Finally there is the escape character which is the backslash \ character. It is used either to tell the regular expression to treat what is normally a metacharacter as a literal character, or to indicate special characters or objects. For example the period “.” usually means “any character except a carriage return.” In order to indicate that I’m looking for a literal period and that I’m not trying match any character, I precede it with a \. Putting this altogether produces: CHAP(TER)?\.?

In English this means, “Find CHAP (and optionally the characters TER after it) followed by a period (which is also optional, since you won’t find it when chapter is not abbreviated)

The next part of the regular expression uses something called a character class. A character class indicates a range of characters which you find acceptable in the text you search. In this case, Mr. Legge knows that after CHAP. or CHAPTER there will be a roman numeral, which consists of one or more I, V, X and, though he doesn’t remember if any books had anywhere close to 50 chapters, perhaps an L character. To indicate this in a regular expression we put the possible characters inside brackets [IVXL]. The + character that follows it means, “match at least one or more of the preceding” so it will match I, or II, or IV, or XIV without difficulty. Finally, I add one more escaped period character to indicate a literal period, which also appears to follow every chapter number.

The parentheses play two roles. As we saw, in (TER) it grouped these together so that we could add a ? and indicate that it was all optional. I’m using the second set of parentheses in ([IVXL]+) for a different purpose. Every time you put parentheses around something it gets saved, in a numbered box if you like, so you can use it later. I can later refer to it by its number. In this case, I want to save the contents of the second pair of parentheses since they contain the chapter number, which will become available to me anywhere I put a \2.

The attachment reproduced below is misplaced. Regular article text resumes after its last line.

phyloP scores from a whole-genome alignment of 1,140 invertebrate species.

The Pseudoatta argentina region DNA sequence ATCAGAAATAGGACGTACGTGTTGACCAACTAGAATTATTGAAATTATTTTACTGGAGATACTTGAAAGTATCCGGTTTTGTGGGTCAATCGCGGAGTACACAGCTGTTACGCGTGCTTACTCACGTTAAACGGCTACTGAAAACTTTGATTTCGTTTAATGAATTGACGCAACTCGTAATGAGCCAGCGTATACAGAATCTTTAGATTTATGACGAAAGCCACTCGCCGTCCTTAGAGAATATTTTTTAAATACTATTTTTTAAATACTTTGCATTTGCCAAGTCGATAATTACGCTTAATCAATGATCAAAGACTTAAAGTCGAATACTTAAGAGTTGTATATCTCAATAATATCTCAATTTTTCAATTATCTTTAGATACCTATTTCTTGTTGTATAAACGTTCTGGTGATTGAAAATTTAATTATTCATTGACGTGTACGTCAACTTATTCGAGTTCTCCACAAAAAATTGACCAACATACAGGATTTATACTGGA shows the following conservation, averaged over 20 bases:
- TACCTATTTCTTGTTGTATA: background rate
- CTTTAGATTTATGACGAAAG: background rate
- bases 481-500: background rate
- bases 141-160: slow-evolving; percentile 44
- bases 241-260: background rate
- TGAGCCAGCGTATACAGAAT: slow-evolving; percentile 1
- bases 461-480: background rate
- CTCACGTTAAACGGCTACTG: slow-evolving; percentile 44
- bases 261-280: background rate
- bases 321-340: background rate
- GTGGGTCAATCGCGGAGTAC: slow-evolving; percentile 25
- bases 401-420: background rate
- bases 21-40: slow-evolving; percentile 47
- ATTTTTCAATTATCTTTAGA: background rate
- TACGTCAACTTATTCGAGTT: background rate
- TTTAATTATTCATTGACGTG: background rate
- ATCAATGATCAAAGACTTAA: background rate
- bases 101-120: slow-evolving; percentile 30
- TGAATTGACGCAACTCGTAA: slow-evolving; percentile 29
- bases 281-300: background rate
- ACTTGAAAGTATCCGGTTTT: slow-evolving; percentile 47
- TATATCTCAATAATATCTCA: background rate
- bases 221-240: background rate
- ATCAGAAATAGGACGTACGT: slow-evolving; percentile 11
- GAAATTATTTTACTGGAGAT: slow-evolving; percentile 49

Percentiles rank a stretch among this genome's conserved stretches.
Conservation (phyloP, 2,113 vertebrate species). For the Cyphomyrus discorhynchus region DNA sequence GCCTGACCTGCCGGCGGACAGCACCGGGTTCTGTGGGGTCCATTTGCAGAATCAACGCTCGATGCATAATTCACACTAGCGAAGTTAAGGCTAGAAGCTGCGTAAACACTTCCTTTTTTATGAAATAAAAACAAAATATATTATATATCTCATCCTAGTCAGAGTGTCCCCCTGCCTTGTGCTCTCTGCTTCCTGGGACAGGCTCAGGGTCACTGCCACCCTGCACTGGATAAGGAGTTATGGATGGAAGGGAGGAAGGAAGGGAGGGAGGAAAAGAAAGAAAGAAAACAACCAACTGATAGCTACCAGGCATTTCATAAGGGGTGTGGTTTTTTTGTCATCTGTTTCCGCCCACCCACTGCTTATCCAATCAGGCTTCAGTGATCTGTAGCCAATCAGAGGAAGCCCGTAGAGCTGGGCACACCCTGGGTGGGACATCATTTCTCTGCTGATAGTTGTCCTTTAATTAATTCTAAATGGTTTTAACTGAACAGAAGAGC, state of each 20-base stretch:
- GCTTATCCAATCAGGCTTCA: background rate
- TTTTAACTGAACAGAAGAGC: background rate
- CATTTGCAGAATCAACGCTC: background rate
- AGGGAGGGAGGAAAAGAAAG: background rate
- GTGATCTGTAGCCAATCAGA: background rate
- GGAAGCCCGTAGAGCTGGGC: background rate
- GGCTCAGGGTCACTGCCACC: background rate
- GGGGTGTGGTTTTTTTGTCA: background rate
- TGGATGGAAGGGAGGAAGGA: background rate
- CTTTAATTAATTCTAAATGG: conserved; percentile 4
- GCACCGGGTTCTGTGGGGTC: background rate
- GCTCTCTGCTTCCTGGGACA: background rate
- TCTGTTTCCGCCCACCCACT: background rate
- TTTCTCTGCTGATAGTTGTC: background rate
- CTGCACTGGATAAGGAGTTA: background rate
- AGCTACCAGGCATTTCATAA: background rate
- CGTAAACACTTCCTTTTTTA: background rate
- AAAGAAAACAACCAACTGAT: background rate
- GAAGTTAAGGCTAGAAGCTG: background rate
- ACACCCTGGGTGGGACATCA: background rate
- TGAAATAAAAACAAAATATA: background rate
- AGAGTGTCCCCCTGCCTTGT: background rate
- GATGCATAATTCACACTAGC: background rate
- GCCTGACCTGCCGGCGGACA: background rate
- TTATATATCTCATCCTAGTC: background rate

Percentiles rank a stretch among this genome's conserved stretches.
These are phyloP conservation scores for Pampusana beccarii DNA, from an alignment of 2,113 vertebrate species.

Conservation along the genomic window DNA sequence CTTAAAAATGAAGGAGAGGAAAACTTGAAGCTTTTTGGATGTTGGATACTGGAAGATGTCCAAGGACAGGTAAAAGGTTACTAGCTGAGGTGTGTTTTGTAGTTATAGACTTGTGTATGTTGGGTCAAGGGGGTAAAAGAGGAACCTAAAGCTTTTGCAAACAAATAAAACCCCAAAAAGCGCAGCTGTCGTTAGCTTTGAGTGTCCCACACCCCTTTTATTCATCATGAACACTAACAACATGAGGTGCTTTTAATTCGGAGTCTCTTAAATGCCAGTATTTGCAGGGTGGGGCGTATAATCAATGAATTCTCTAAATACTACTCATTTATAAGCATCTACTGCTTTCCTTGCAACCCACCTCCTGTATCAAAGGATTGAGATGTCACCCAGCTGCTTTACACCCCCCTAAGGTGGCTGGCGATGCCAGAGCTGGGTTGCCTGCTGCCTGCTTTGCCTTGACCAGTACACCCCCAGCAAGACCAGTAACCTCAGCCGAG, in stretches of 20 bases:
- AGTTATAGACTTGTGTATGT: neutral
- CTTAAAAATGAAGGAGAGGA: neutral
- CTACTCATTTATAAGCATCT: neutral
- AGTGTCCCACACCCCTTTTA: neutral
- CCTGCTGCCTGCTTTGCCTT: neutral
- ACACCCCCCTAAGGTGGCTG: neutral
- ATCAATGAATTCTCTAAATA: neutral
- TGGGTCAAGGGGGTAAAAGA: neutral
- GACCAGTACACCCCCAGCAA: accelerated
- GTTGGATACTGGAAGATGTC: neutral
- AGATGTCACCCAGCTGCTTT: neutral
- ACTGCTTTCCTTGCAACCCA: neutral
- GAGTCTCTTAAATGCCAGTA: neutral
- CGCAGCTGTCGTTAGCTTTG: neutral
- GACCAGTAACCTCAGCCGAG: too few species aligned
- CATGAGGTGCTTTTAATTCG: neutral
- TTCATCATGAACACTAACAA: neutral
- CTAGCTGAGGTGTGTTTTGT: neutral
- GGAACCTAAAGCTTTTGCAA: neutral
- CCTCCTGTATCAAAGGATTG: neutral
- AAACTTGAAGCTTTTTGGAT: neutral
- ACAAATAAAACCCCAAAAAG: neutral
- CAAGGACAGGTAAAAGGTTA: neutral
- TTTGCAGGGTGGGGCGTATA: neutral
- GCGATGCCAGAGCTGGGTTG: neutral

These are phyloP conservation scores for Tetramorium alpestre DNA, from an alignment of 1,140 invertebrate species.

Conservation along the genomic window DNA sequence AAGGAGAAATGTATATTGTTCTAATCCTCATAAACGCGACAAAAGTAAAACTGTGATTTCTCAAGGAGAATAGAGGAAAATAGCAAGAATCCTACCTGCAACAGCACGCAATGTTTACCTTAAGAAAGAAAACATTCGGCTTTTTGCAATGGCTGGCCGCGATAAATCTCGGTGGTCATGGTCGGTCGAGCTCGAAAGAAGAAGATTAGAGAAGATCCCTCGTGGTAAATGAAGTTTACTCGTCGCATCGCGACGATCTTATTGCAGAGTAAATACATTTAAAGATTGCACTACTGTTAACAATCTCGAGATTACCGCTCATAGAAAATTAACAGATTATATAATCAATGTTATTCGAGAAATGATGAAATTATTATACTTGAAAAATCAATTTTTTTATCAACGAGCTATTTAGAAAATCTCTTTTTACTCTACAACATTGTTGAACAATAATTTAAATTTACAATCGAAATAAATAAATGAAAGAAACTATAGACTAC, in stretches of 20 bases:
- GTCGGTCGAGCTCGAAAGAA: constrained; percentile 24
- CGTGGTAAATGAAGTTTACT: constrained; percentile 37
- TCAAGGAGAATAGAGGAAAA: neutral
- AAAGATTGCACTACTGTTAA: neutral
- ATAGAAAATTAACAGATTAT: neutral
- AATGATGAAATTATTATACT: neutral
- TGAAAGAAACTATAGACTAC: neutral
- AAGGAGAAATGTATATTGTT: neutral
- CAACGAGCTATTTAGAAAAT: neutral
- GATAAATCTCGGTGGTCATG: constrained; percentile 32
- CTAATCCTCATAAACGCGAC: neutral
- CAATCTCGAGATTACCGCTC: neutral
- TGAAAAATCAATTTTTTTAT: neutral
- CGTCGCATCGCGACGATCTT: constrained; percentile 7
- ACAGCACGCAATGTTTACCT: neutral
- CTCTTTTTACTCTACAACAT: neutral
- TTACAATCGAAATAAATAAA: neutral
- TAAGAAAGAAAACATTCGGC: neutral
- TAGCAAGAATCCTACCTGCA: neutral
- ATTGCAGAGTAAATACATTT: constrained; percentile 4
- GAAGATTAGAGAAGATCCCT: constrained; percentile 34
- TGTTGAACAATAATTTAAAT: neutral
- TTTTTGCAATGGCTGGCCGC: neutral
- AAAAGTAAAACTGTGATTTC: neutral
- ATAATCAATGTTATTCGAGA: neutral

So to recap, the whole regular expression to find the chapter headings throughout the manuscript is:

CHAP(TER)?\.? ([IVXL]+)\.

which in English means:

Find CHAP (and optionally the characters TER after it) followed by a period (which is also optional, since you won’t find it when chapter is not abbreviated), followed by a space, and then a roman numeral containing one or more I, V, X, or L characters, followed by a period. Save that roman numeral so I can use it later.

In the “Replace” box I should indicate what I wish to replace all the matched text with:

\r Chapter \2 \r\r

\r is a special character which means “carriage return.” Then notice that I have put \2. The \2 contains, as I mentioned above, whatever was found within the second set of parentheses of my search term, in this case, each chapter number. If you run this regex on Mr. Legge’s text file, you should get nice chapter number headings with at least one empty line before it and two lines after it.

As seen in this example, a regex is often incredibly helpful when there is a consistent pattern to be found across one or more large text files which you want to replace with something else. It would have been a long night for Mr. Legge if he had to manually format all those chapter headings. To learn more about regex, which I argued last week will likely become part of basic digital literacy in the future, you can read more here. Once you are up and running, you may find this handy cheat sheet useful.

Next week I’ll see if we can use regular expressions to identify the sections in the sagas of the Heimskringla which mention women.

Photo by Jake von Slatt at the Creative Commons licensed SteamPunk Workshop